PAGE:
Day 63: An Atlas of Impossible Longing

Cover for An Atlas of Impossible LongingIn An Atlas of Impossible Longing by Anuradha Roy, a family in turn of the (20th) century Bengal lives in a small remote village where the husband has moved for business. He, Amulya Babu, neglects his wife Kananbala for work, but he supports a boy in the local orphanage named Mukunda. Amulya and Kananbala have two grown sons, Kamal and Nirmal. Nirmal marries Shanti and is happy with her. But after she dies at her father’s house in childbirth, he deserts his family. His daughter Bakul is brought up in his father’s house by Kamal and his wife and by Kananbala, who is soon widowed.

On one of Nirmal’s visits after his father’s death, he goes to the orphanage to see who his father has been supporting for years and brings back Mukunda, who is casteless because no one knows his parentage. Mukunda and Bakul are raised together and allowed to run wild as each other’s only friends and companions.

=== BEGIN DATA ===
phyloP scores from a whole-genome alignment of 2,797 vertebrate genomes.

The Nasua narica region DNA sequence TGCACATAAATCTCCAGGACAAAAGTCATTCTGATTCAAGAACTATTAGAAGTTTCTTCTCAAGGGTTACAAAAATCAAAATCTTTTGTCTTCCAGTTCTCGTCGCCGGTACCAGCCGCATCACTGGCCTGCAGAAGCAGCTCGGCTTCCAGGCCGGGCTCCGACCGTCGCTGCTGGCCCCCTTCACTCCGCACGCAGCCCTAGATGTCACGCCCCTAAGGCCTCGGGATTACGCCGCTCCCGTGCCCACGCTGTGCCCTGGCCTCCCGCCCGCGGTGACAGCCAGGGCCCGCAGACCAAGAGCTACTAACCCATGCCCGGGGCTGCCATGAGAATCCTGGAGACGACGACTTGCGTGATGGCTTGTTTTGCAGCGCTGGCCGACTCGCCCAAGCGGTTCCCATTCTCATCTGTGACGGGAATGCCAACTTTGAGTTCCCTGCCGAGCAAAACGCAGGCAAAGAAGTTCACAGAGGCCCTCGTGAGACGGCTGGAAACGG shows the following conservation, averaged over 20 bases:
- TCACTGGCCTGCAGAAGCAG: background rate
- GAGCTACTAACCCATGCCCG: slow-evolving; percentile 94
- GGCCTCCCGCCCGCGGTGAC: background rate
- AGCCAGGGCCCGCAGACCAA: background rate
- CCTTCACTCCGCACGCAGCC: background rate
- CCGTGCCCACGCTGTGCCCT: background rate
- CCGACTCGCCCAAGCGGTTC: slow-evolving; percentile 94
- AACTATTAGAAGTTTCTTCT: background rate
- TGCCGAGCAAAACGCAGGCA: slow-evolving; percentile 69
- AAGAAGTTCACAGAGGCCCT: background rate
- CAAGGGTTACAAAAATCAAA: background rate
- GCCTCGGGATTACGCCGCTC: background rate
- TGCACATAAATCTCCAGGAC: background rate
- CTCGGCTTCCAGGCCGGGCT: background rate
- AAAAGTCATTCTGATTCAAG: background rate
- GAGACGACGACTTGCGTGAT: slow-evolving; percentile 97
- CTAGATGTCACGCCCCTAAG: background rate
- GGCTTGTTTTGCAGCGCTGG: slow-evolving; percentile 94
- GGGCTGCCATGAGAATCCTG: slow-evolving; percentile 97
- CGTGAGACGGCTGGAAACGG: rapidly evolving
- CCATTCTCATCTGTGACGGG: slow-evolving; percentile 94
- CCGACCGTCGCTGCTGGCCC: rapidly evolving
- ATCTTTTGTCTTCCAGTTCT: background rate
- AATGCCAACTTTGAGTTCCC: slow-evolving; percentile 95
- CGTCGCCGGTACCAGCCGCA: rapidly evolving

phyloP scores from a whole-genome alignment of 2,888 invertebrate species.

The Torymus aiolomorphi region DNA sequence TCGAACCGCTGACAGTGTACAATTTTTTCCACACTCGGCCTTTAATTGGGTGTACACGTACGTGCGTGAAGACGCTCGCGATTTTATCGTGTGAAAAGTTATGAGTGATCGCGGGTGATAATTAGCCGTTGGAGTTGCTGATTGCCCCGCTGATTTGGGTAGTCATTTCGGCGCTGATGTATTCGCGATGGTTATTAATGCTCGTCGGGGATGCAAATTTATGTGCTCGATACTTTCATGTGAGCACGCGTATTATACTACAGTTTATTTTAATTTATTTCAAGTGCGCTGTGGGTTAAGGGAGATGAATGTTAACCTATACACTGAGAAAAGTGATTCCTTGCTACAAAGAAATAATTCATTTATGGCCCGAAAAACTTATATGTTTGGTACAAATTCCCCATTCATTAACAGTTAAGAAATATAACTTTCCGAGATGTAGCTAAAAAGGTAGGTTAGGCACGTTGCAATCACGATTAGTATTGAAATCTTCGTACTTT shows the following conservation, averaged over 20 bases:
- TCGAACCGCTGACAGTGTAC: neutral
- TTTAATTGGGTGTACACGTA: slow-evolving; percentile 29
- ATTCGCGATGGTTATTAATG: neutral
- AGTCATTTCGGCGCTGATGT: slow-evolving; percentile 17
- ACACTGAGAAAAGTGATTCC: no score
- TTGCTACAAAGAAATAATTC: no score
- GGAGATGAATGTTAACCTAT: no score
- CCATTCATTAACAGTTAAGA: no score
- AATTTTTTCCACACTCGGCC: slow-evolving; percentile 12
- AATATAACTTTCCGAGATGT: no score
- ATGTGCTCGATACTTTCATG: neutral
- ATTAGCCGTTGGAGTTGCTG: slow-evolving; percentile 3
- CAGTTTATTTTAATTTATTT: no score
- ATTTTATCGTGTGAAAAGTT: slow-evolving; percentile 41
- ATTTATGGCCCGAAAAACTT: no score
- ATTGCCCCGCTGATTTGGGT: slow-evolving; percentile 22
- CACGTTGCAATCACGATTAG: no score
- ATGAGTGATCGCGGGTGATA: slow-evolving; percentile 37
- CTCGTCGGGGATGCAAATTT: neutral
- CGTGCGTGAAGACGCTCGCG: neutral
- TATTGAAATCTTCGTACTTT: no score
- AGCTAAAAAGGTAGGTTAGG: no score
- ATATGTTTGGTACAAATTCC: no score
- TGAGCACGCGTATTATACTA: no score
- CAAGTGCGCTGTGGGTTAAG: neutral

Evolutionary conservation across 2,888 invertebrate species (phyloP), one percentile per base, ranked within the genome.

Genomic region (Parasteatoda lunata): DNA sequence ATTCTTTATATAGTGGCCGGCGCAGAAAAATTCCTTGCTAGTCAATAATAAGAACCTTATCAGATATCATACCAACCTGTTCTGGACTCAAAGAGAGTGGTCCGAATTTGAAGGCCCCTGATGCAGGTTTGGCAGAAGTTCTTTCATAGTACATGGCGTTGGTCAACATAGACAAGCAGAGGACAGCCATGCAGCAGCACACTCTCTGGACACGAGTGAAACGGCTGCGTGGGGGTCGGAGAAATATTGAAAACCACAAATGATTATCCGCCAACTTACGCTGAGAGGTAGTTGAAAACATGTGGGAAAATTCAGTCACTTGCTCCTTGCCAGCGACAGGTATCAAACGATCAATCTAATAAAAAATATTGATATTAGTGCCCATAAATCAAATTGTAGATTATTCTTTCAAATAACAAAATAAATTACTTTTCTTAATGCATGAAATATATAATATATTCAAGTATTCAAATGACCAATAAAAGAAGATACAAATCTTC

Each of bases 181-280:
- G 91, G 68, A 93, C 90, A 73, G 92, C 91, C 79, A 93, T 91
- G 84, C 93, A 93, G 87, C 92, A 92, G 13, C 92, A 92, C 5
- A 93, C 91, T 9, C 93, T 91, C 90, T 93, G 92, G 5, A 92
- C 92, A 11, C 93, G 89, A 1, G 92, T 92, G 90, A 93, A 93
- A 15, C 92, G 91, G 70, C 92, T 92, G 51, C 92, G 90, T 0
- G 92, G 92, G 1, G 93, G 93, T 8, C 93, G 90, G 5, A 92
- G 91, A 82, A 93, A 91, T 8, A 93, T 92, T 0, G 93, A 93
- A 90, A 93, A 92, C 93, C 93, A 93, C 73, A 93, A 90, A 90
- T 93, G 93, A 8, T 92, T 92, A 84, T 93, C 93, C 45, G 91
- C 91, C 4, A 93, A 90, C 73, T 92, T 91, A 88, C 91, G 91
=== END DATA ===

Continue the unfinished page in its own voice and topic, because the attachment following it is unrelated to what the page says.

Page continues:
The story eventually becomes about the relationship between Mukunda and Bakul and in the last section is narrated by Mukunda.

I had an ambivalent reaction to the book. I felt that the glimpses of Indian life were interesting and so was the historical context, even though momentous events are touched upon lightly. The book spans about thirty or forty years and three generations, ending in the 1940’s or 50’s. For a novel of such scope, however, it seemed too short to adequately develop the material. In the multigeneration story and the themes of the book, I was reminded of two other recent books, The God of Small Things by Arundhati Roy and The House of Blue Mangoes by David Davidar. But both of these books were much more satisfying.

I felt little connection to any of the characters, who seemed sketchily depicted. The love story that the book focuses on in the final part of the book is the least interesting part of the story because Roy has not made me care about either of the lovers. I was curious about what would happen but at the same time did not care very much about which way things would go.

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